Innovative partnership between IFRC and The Nature Conservancy equips Caribbean communities to combat climate crisis

Resilient Islands Project
The International Federation of Red Cross and Red Crescent Societies (IFRC) and The Nature Conservancy (TNC) have successfully prepared over 3,000 people in the Dominican Republic, Grenada, and Jamaica to adapt to the climate crisis. Leveraging coastal habitats to reduce risk, this initiative merges cutting-edge conservation science with disaster preparedness.

Central to this success is the Resilient Islands Project, an IFRC-TNC collaboration that redefines community resilience by utilizing nature’s protective power against the climate crisis. This approach is critical in the Caribbean, where the proximity of 70% of the population to the coast underscores their vulnerability.  

In Grenada, the project has designed a climate-smart fisher facility, featuring twenty-one lockers, rainwater harvesting capabilities, and solar energy for electricity generation. Additional benefits include a jetty for ease of access to and from the fishers’ boats and the planting of coastal vegetation to enhance near-shore habitat, reduced erosion and filtered runoff. These solutions make small-scale fishing safer and more sustainable. 

Eddy Silva, The Nature Conservancy Project Manager, underscores the broader implications: 

"The lessons learned from Resilient Islands will increase awareness of climate resilience and help scale up efforts at the local and national levels in all small island developing states across the Caribbean. At a time when weather-related hazards and rising ocean temperatures are becoming more extreme and destructive, this program has demonstrated that mangroves, coral reefs, and reforestation can save lives and livelihoods.”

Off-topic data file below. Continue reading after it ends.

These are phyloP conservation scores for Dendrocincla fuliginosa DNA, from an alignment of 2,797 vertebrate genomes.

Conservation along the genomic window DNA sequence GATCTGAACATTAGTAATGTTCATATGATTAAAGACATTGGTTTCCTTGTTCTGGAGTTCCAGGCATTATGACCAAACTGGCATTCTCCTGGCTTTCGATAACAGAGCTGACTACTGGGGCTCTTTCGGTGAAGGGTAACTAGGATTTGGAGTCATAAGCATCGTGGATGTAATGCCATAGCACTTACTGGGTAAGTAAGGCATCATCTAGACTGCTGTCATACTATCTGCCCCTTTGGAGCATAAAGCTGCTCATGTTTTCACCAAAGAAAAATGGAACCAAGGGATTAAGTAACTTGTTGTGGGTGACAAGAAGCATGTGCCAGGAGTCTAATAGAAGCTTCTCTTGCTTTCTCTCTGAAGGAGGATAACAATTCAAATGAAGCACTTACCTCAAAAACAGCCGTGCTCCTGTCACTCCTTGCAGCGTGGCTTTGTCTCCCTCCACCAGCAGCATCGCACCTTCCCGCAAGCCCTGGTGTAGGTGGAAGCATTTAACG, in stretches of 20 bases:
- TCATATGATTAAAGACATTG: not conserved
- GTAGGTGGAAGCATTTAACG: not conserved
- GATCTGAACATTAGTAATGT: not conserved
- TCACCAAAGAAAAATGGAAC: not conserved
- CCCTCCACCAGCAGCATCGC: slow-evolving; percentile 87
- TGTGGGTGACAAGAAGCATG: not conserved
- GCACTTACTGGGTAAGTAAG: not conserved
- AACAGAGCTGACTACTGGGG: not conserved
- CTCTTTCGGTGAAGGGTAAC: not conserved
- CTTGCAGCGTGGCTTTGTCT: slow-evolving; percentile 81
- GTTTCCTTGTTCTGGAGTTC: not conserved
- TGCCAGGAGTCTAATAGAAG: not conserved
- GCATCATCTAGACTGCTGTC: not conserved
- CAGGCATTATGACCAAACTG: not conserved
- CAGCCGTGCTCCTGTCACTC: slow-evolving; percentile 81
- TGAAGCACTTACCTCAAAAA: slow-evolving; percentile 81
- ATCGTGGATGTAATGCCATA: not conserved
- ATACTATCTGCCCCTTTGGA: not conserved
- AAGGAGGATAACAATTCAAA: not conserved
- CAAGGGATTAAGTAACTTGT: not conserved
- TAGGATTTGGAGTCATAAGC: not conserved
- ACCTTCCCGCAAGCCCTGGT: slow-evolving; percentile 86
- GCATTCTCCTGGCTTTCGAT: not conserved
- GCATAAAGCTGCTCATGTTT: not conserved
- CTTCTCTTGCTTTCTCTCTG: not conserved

Protecting, managing, and restoring these ecosystems is key to limiting people's exposure and vulnerability to hazards. The IFRC and TNC show that this should be done through laws, policies, and climate-resilient development plans that promote science-based decision-making, improve early-warning systems and anticipate climate-related disasters.  

In Jamaica, the Resilient Islands program has enhanced the existing national vulnerability ranking index by including ecosystem indicators. This allows agencies to monitor and measure not only community vulnerability levels but also the habitats’ capacity to protect people and livelihoods. 

Local actors have also played a critical role in ensuring that climate change solutions are responsive to local needs, inclusive and sustainable.  

Martha Keays, IFRC Regional Director for the Americas, highlights the indispensable role of local engagement: 
“One significant lesson learned by the Resilient Islands program is that there is no resilience without localization. Nature-based solutions are community-based solutions, and local actors, including Red Cross volunteers, should be at the core of its design and implementation. We have also learned that change is more likely when complementary organizations work together. The alliance between IFRC and TNC is a model of the innovation, generosity and vision the world needs to address the climate crisis, arguably the greatest challenge of our time.”  

Dr Rob Brumbaugh, The Nature Conservancy Caribbean's Executive Director, reflects on the partnership's unique synergy: 

“The project is a model approach for bringing together organizations with very different but very complementary capabilities. TNC with expertise in cutting-edge conservation science, data and conservation techniques, and the IFRC, the world’s leader in disaster planning and response.” 

The Resilient Islands Project is a five-year initiative collaboratively implemented by the IFRC and TNC with support from the German Government’s International Climate Initiative (IKI). The program officially ended with a closing ceremony and project review in Panama City on February 20, 2024.